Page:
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Choosing a thick film high voltage resistor always involves compromises. Rarely is the perfect fit for the application available as a standard product.

In this post, we review the key elements of a thick film high voltage resistor specification. We discuss the primary factors that limit these elements and their interrelationships.

Resistance Value

The resistance value of a thick film resistor is a function of the resistor material and the track geometry (length, width, thickness.) Resistor materials have varying resistivity, temperature coefficients, and stability characteristics.

Manufacturing processes, such as screen printing and curing, are also a factor. These can lead to slight variations in resistance values between individual resistors in the same batch.

It is important to remember that the resistance value specified on datasheets is only valid given a specific set of conditions. Ambient temperature (TCR), applied voltage (VCR), power dissipation, environmental conditions and ageing effects can all affect high voltage resistor stability over time.

Depending on the high voltage resistor application and performance specification, the resistor manufacturer will decide on the thick film resistor material, track dimensions and manufacturing process.

Resistor Tolerance

Thick film high voltage resistor tolerance is expressed as a variation from nominal resistance value as a percentage. For thick film high voltage resistors the tolerance is typically between 0.5 and 10% at 25C.

The variance in resistor value can be due to a variety of factors. These include resistor thickness variability during print, variance in resistance of the resistor material and the impact of the thick film resistor firing process during manufacture.

The resistor manufacturer can make design and manufacturing choices to influence each of these factors (to a point). But there is always a trade-off between the resistor specification and cost.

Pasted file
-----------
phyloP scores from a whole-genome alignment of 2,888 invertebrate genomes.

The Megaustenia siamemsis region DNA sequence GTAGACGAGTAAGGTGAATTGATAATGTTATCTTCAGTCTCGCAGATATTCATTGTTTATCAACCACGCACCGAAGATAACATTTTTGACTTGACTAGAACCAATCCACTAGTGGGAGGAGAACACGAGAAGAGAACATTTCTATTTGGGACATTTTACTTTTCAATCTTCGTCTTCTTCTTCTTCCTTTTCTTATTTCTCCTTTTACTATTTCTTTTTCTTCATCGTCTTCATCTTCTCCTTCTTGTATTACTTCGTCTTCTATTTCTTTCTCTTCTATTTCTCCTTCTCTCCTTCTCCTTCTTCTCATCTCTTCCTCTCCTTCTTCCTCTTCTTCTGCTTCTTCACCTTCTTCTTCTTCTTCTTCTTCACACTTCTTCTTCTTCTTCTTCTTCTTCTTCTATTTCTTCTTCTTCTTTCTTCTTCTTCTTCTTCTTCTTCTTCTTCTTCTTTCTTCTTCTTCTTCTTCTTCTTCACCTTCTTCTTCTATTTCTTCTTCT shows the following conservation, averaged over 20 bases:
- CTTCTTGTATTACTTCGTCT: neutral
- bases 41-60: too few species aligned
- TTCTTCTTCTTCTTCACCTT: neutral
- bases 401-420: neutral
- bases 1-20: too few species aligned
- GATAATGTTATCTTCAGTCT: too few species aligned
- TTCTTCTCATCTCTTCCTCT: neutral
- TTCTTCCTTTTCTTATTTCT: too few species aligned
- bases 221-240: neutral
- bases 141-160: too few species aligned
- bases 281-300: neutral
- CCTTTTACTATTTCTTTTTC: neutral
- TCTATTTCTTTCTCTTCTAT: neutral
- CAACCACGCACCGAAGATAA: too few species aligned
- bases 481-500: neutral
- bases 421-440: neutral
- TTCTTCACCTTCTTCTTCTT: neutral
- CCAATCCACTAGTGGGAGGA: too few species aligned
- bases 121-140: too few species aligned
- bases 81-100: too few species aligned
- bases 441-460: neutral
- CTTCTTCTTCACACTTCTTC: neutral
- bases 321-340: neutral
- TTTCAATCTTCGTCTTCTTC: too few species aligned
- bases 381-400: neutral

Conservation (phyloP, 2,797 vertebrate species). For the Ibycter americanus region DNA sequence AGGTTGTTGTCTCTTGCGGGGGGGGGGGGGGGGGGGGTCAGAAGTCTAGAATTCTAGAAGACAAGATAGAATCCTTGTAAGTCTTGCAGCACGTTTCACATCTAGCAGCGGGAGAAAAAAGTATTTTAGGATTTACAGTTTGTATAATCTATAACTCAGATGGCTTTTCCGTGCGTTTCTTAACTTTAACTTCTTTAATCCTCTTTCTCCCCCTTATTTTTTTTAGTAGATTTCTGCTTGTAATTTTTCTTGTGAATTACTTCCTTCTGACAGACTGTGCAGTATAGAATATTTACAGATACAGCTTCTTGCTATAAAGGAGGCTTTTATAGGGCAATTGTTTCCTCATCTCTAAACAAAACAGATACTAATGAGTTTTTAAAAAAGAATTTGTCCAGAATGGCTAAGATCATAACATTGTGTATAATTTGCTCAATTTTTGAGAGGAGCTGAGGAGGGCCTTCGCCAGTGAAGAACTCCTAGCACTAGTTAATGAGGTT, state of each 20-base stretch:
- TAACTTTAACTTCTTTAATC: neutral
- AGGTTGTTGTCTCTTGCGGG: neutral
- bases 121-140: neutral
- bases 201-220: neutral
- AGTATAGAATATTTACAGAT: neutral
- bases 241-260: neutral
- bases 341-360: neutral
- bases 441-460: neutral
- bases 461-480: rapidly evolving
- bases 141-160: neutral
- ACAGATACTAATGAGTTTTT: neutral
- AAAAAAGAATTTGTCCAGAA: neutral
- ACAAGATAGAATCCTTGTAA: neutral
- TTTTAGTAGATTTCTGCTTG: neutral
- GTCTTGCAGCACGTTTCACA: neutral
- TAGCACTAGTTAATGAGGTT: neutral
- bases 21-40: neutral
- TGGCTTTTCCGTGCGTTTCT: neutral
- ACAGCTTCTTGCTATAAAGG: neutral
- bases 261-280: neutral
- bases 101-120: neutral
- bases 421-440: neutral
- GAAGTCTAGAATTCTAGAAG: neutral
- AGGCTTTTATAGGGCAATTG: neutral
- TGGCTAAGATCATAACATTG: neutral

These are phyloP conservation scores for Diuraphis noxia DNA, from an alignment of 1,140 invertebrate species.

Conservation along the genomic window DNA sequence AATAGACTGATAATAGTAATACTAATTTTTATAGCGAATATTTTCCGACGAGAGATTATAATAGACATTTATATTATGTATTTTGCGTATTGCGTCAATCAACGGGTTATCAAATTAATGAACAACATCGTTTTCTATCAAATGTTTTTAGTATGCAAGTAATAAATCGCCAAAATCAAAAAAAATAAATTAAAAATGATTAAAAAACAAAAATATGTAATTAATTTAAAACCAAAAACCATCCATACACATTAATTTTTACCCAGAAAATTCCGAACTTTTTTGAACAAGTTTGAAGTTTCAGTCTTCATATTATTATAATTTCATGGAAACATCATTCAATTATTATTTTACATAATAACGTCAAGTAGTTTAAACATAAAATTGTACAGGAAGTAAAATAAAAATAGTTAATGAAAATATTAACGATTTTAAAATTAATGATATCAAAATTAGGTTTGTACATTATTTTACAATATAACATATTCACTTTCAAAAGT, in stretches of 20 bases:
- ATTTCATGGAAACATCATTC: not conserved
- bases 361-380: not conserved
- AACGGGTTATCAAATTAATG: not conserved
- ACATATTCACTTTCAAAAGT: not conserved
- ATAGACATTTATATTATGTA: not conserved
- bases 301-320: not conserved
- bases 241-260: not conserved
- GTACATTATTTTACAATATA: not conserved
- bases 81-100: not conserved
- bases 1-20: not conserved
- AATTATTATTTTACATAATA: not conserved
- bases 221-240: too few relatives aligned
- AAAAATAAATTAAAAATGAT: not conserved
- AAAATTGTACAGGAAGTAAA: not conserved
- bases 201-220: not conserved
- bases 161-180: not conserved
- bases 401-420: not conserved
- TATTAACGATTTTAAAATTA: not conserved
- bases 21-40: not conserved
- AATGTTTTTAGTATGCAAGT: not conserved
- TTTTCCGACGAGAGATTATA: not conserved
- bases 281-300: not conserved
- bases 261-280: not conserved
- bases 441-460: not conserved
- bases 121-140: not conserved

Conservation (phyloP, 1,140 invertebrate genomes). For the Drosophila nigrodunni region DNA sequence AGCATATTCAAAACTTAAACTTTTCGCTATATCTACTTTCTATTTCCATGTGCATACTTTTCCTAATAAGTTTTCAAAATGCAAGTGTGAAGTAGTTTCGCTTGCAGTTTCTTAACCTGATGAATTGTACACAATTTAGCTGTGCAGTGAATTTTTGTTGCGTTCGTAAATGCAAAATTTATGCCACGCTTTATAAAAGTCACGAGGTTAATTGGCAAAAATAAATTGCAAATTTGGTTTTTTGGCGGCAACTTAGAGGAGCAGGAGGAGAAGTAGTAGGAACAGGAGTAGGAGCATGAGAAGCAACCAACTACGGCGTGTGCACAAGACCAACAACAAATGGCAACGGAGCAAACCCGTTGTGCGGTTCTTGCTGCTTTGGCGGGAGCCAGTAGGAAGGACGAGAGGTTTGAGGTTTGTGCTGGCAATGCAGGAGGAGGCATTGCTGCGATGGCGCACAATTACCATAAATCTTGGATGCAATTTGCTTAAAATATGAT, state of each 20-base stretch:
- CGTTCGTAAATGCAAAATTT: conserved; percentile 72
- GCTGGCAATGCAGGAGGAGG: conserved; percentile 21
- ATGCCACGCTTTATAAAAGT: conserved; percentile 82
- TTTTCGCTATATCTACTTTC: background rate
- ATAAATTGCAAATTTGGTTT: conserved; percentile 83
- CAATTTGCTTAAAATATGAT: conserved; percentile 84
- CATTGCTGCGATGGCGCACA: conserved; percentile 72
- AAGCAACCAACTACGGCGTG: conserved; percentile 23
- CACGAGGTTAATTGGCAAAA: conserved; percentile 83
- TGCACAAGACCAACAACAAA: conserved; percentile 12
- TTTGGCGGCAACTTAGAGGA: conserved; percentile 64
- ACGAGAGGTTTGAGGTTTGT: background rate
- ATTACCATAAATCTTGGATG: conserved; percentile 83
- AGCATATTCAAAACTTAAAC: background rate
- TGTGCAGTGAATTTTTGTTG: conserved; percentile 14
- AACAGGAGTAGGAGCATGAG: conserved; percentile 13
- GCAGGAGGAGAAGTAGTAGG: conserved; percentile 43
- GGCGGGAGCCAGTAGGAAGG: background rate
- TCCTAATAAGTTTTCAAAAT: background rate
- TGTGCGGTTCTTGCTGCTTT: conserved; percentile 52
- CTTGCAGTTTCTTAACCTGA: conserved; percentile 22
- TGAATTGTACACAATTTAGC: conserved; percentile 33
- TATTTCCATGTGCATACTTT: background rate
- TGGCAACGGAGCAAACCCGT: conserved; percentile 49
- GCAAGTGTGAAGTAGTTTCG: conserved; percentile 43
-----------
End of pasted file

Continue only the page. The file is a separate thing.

Maximum Power Rating

It is important to select a high voltage resistor with an appropriate power rating. The resistor device must be capable of dissipating the heat generated at a given voltage. Higher resistance values result in higher power dissipation.

The construction and design of the thick film high voltage resistor can influence its power rating. Material selection, resistor size, and internal structure impact a high voltage resistor’s ability to dissipate power.

The operating environment, such as ambient temperature and airflow should be considered. Higher temperatures reduce the resistor’s ability to dissipate heat. Thermal management is crucial to ensure the resistor operates within its specified power rating. Manufacturers often provide derating factors to ensure the reliable operation of thick film high voltage resistors over the long term.

The final consideration is the Voltage Coefficient of Resistance (VCR). Applying a high voltage across a thick film high voltage resistor can cause a significant change in resistance. The impact can be minimised by using resistor materials with a low VCR.

Maximum Voltage Rating

The maximum voltage limit is directly related to the resistor’s ability to dissipate heat (see above). For a given resistance value the higher the voltage, the higher the current and, therefore, the more heat generated as current flows through the resistor.

One common solution is to increase the thickness of the resistor track, but that impacts on VCR. Another is to increase the mass of the resistor, but that increases its dimensions. Or, the resistor can be cooled using a heatsink or some other means, but that increases cost and complexity. Selecting alternative materials can help, but again that increases the cost.

The physical size of the resistor can also be an issue in high voltage applications. There is a risk of surface tracking between the terminations on a small device. Larger devices will give the resistor designer more track spacing options to prevent breakdown between resistor tracks within the resistor device. Of course, in some applications, increasing the resistor size may not be an option.

Choosing a high voltage resistor is a compromise. Resistance, tolerance, maximum power and voltage are all interrelated. A wide range of standard thick film high voltage resistor devices are available. If no standard resistor specification meets the system requirements, then a specialist thick film high voltage resistor manufacturer may be able to help.